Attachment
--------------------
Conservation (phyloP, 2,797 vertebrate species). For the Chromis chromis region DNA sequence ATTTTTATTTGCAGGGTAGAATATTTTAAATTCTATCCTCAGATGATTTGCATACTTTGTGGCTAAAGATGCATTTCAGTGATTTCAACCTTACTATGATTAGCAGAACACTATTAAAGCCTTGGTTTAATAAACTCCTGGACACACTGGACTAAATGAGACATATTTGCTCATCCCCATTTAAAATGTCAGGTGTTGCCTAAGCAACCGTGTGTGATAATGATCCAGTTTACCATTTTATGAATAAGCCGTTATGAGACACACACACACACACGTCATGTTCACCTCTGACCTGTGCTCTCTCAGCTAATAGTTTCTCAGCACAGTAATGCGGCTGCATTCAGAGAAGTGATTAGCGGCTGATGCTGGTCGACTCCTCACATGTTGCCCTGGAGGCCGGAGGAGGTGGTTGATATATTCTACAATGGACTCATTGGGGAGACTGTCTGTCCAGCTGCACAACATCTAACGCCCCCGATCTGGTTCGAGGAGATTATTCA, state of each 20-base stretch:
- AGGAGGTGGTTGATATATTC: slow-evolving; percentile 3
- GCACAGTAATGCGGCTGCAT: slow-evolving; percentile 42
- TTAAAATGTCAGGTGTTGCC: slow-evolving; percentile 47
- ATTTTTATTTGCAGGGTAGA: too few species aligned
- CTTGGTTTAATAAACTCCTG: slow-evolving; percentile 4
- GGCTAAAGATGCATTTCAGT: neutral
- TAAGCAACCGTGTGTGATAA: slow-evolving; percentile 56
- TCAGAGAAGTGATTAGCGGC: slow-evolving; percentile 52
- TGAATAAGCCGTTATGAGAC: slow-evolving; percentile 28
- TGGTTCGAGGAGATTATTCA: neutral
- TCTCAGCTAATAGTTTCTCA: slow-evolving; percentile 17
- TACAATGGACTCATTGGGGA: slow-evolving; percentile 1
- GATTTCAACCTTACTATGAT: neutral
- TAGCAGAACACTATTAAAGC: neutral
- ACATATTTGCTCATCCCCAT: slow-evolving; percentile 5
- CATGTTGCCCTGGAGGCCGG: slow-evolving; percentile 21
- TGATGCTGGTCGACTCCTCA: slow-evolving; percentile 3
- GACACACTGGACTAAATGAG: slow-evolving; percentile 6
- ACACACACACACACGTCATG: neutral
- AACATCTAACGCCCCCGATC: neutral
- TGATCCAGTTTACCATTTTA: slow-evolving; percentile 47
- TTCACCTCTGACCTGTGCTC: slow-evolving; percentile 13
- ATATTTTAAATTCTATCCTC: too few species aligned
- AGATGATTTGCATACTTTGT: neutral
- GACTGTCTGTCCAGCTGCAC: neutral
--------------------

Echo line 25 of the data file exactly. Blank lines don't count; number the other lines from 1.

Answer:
- AGATGATTTGCATACTTTGT: neutral